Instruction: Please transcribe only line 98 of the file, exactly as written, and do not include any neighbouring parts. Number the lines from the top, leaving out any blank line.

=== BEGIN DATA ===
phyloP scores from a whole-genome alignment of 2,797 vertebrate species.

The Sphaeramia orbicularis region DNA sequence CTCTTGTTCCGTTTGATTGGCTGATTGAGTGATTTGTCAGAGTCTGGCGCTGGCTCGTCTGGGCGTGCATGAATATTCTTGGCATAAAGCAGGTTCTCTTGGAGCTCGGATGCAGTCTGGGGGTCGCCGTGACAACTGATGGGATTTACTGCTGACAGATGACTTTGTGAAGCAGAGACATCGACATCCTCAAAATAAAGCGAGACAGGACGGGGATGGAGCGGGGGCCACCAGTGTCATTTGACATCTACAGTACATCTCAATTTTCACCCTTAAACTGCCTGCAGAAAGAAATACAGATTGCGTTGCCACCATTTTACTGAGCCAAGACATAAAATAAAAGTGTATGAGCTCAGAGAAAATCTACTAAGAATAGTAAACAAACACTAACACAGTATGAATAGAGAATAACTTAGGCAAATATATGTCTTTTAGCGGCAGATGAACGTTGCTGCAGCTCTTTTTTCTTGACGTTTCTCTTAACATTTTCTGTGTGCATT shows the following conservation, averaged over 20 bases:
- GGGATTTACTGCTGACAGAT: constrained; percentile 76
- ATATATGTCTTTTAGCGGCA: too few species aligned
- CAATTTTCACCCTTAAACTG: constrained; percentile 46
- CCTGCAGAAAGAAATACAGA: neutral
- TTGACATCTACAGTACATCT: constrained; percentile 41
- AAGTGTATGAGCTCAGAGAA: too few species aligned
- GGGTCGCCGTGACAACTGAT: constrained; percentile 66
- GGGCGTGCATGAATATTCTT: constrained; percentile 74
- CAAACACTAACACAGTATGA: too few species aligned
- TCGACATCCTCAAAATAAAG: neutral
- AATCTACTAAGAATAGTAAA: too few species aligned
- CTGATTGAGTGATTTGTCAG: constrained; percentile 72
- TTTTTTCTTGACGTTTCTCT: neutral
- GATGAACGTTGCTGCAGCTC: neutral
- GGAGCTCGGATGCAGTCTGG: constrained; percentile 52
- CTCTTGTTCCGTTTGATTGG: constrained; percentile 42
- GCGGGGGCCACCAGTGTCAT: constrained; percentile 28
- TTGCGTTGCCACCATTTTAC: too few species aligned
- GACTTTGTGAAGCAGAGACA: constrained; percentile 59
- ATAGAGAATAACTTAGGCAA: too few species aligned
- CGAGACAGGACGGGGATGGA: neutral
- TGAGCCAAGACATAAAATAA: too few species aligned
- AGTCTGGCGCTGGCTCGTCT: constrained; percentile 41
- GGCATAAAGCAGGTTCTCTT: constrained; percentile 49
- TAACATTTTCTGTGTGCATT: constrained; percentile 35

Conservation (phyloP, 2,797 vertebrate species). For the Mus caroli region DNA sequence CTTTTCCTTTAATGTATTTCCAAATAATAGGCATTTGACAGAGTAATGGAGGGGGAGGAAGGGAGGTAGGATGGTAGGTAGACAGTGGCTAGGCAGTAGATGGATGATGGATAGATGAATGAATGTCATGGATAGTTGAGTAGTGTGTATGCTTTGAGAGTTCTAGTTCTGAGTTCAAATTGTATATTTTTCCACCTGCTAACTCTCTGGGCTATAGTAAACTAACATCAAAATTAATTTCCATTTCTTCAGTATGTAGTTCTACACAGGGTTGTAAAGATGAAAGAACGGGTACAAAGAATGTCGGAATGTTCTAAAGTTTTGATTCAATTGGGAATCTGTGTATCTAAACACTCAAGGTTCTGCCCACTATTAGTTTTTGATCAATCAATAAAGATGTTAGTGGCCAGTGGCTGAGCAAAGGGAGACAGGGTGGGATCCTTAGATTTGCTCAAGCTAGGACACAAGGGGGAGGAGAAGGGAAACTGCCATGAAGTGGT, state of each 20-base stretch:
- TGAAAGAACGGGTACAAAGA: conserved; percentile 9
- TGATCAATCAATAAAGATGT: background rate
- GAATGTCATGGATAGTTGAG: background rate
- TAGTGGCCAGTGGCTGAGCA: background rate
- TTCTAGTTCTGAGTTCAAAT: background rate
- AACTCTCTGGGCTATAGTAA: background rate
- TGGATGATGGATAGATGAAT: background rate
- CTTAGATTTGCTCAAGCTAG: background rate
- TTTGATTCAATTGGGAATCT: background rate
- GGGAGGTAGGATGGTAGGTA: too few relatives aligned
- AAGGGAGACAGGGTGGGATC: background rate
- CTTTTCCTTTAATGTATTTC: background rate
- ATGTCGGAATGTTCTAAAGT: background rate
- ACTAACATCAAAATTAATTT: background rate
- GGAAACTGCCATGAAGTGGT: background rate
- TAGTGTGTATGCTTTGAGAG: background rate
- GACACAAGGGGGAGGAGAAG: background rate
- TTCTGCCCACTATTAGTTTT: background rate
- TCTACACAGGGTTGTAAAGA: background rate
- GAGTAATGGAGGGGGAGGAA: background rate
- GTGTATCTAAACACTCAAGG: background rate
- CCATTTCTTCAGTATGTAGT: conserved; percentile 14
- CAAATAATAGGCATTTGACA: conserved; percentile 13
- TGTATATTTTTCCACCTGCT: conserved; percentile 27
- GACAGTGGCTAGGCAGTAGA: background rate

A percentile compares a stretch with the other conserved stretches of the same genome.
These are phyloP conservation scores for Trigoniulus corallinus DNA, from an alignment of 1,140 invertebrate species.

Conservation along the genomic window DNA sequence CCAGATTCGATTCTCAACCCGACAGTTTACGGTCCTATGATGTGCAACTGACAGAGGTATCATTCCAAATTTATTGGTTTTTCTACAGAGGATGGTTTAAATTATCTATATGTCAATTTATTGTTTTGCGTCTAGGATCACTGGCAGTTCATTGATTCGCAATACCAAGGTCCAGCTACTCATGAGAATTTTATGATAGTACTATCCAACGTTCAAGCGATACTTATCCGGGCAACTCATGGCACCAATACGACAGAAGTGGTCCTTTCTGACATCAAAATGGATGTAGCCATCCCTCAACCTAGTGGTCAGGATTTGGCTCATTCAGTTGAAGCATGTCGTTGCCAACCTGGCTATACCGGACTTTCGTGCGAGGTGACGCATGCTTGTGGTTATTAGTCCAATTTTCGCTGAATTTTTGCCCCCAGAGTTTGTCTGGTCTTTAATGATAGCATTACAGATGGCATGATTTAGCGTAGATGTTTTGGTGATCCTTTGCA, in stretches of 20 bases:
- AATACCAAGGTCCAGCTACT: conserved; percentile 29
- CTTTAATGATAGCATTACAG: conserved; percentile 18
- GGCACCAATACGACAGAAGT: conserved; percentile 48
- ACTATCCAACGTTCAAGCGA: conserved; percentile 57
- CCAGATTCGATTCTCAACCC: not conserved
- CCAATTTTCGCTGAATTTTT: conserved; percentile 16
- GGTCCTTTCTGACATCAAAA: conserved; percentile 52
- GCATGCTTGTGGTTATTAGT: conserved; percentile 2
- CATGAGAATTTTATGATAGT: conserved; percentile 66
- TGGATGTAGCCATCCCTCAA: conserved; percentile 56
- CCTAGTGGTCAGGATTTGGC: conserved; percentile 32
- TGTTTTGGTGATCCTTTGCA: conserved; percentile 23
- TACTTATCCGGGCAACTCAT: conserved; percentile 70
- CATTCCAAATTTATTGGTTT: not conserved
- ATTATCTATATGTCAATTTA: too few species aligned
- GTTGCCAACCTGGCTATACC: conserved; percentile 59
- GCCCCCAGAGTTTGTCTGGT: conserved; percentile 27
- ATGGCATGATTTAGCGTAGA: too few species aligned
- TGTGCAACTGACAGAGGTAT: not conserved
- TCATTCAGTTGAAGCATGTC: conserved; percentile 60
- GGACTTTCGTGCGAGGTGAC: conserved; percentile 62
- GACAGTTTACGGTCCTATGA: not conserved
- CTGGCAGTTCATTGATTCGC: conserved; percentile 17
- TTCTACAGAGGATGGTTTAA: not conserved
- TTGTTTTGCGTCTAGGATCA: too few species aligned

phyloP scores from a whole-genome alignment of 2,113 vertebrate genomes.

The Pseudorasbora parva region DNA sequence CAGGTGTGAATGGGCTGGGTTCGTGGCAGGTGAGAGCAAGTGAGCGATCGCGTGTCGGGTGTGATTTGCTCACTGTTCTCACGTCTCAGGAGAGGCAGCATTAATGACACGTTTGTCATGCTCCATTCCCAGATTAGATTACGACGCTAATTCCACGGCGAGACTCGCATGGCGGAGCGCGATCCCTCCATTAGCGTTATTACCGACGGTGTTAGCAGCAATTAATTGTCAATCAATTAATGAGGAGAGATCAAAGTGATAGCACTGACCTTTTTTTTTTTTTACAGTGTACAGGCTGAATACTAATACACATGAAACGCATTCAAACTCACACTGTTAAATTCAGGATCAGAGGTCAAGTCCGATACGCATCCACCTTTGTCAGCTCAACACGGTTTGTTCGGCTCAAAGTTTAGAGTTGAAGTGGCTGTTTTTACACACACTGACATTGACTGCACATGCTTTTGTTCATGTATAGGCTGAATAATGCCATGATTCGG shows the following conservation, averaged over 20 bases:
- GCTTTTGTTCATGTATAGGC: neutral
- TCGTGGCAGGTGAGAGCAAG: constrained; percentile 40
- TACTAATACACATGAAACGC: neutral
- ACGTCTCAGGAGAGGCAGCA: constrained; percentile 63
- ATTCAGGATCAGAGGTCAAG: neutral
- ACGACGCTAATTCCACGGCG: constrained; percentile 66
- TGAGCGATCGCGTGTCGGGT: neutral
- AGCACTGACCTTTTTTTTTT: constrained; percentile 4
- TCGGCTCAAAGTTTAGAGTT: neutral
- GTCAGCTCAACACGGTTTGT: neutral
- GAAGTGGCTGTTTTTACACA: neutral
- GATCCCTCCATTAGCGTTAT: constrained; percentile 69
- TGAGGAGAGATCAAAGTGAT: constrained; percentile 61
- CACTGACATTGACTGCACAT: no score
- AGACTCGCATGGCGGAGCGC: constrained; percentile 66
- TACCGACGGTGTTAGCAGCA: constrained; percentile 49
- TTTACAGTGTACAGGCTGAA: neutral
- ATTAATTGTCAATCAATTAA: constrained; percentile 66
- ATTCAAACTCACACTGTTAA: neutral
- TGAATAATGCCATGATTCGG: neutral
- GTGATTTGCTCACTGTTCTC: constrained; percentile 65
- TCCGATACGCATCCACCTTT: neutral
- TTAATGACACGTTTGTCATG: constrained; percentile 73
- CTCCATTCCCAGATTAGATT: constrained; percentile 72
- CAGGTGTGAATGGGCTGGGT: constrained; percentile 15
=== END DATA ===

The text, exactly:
- AGACTCGCATGGCGGAGCGC: constrained; percentile 66